Wooster

Disc Wear Survey

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I'm trying to find out what is 'normal' wear for the front disc rotors on the Gen 3 Prius.   Have any of you had your front disc rotors replaced due to normal wear - and if so, what was the mileage covered by the car at the time?

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When I traded my Gen 3 (2012 post facelift T3) for a Gen 4 it had done 60,000 miles with 6mm pad remaining and disc reported as "good" (whatever that means!).

See also my post here:

 

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Brakes wear the more you use them.

Comparing mileages from one person's use to another's, is pointless.  If you live in Norfolk or the flat lands of mid-USA and compare the mileages achieved by them to someone's car in The Pyrenees or Cornwall, you will find that hills need brakes and flat places rarely do.

Mick.

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Or in some cases, with the Prius and its regen braking, they wear faster because they don't get used enough. 

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I agree it's true type of usage (terrain, weather and driving style) will have a large bearing on brake life, it's not completely wasted to have this discussion, particularly with cars that have partial regenerative braking, as it can give an indication of what's possible.

One thing I've found (even before I lived in Norfolk) that using the car almost every day and without any special tricks like reverse braking or braking in N to rub the discs, the brakes do seem to last better than ordinary petrol/diesel cars with no regenerative braking.  And that despite the fact my Hybrids have not been garaged.  Infrequent use will have a detrimental effect.  Even in some of the more aggressive Hybrid driving I've observed in others, part of the braking will be handled by the regen system so that the brake wear will be reduced compared to conventional braking (except on some Hybrids like the Mitsubishi Outlander PHEV if the driver selects 0 regen out of the 6 available settings).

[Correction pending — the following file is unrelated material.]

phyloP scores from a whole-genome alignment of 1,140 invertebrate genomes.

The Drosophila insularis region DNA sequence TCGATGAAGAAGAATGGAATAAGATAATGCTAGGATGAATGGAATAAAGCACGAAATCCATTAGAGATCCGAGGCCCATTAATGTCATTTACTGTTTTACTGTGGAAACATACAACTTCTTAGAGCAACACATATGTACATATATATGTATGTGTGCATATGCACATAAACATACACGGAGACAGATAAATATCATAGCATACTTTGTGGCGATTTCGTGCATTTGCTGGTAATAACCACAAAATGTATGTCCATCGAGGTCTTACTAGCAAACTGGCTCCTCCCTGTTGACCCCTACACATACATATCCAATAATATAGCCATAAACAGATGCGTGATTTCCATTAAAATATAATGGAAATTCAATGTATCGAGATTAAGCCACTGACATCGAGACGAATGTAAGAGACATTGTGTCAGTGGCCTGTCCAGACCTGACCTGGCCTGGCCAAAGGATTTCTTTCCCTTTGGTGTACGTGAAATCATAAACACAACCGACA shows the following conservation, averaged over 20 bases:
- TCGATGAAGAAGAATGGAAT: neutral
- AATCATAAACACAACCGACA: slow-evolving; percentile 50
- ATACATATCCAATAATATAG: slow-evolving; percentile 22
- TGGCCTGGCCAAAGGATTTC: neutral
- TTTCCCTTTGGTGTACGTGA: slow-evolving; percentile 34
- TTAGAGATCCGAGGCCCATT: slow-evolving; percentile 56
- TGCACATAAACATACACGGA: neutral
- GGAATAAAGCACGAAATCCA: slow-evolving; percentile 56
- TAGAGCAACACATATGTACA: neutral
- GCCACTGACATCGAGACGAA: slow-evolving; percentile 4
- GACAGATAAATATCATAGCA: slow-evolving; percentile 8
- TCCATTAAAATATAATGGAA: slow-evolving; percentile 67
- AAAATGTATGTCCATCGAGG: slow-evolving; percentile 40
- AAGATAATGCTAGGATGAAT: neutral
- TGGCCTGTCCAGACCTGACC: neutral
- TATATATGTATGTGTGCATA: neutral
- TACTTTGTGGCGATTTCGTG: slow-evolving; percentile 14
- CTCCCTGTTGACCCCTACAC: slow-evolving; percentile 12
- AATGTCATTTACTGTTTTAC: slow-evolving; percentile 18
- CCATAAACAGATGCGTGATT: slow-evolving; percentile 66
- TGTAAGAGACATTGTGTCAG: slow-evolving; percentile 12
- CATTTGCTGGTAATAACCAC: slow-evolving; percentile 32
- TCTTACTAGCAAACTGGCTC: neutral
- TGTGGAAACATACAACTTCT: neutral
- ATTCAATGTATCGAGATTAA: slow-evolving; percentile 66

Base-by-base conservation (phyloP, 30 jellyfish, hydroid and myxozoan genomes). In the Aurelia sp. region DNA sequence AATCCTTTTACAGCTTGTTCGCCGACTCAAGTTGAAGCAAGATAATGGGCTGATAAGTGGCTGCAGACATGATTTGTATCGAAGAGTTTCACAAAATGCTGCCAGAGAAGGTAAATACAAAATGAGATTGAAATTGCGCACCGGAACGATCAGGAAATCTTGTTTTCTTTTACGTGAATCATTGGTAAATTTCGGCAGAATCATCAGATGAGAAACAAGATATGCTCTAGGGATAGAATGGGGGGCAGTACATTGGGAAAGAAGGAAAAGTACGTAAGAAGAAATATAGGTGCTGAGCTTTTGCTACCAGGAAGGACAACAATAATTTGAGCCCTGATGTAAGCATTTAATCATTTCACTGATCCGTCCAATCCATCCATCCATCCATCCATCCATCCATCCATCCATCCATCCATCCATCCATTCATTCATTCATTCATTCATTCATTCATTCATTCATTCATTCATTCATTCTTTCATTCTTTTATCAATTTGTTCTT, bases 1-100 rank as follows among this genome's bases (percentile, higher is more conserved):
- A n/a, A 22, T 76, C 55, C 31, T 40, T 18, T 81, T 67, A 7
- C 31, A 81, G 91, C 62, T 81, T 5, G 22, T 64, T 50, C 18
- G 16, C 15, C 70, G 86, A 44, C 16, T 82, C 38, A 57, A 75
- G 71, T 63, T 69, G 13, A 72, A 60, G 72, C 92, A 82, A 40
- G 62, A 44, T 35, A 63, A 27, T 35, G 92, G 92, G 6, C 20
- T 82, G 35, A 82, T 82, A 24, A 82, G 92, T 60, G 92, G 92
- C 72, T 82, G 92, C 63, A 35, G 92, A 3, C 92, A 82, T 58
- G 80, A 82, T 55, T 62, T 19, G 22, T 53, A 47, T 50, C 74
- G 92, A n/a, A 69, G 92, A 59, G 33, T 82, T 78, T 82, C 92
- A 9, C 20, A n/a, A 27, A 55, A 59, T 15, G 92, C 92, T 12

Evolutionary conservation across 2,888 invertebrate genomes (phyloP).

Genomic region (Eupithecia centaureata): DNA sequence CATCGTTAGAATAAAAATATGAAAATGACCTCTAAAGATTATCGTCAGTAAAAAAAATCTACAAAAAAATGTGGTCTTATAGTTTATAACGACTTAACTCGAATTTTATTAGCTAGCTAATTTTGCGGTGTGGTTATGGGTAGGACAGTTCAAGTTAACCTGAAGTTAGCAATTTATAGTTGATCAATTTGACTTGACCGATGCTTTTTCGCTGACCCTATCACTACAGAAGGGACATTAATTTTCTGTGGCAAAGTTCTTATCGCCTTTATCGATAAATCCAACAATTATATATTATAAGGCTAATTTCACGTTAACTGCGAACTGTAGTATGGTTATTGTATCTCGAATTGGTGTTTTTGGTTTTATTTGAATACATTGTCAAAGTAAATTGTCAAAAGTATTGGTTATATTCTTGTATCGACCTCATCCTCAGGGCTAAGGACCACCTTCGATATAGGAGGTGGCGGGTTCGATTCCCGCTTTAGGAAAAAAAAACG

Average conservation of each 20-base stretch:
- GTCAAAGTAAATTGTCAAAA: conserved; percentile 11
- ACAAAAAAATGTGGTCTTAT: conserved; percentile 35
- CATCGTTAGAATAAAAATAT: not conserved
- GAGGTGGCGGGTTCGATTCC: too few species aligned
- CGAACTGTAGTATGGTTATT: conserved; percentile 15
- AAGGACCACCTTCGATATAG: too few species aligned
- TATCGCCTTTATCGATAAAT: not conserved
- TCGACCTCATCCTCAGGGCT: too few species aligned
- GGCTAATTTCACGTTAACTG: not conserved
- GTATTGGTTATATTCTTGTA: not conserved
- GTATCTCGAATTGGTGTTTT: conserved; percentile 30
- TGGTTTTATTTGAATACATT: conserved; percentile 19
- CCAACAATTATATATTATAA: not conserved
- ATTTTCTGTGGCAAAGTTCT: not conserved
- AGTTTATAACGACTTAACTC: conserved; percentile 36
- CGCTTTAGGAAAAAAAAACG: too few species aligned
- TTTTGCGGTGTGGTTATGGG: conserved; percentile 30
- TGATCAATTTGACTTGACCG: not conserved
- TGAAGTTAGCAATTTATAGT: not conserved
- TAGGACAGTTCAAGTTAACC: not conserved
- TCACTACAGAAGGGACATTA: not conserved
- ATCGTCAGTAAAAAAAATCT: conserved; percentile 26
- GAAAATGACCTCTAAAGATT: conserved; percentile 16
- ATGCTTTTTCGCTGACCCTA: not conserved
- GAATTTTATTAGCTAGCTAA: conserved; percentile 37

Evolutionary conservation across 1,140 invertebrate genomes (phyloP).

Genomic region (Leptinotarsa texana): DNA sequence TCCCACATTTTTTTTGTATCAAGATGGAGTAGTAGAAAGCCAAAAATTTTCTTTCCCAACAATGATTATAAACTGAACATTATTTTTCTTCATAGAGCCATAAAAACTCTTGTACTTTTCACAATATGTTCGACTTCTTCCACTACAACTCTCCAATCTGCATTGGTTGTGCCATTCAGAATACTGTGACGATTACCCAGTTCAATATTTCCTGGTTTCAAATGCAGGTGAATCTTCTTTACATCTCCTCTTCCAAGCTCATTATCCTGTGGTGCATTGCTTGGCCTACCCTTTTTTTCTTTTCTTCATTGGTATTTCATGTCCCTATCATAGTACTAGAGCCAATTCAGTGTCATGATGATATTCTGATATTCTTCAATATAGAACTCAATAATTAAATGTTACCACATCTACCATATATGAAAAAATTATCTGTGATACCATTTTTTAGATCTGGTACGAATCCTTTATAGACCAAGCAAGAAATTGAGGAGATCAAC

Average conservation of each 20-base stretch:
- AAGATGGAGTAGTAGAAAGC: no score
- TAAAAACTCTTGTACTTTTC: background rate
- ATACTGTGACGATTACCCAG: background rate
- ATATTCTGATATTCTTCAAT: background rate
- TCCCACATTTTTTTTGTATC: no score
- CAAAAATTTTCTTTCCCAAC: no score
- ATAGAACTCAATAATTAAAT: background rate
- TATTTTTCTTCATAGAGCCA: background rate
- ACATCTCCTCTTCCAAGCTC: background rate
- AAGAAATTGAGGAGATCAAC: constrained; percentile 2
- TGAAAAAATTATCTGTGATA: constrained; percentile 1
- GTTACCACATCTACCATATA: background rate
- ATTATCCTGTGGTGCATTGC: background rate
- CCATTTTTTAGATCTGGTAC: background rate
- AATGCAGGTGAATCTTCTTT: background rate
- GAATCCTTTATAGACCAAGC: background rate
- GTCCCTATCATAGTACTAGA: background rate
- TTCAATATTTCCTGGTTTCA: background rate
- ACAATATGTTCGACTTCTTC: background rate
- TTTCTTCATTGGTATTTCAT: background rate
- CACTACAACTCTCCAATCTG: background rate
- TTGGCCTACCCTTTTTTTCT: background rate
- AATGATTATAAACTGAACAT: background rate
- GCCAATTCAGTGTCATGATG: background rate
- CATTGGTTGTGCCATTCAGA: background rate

One thing that surprised me in a couple of 2,000/2,500 mile tours of Scotland and some trips in hilly parts of Devon, was that going down 20% 6 mile long gradients was possible on regen braking alone if one resisted the temptation to use B mode (unless necessary to aid control or safety) until after the HV Battery was completely full (with took a surprising amount of time after the last HV gauge bar was lit).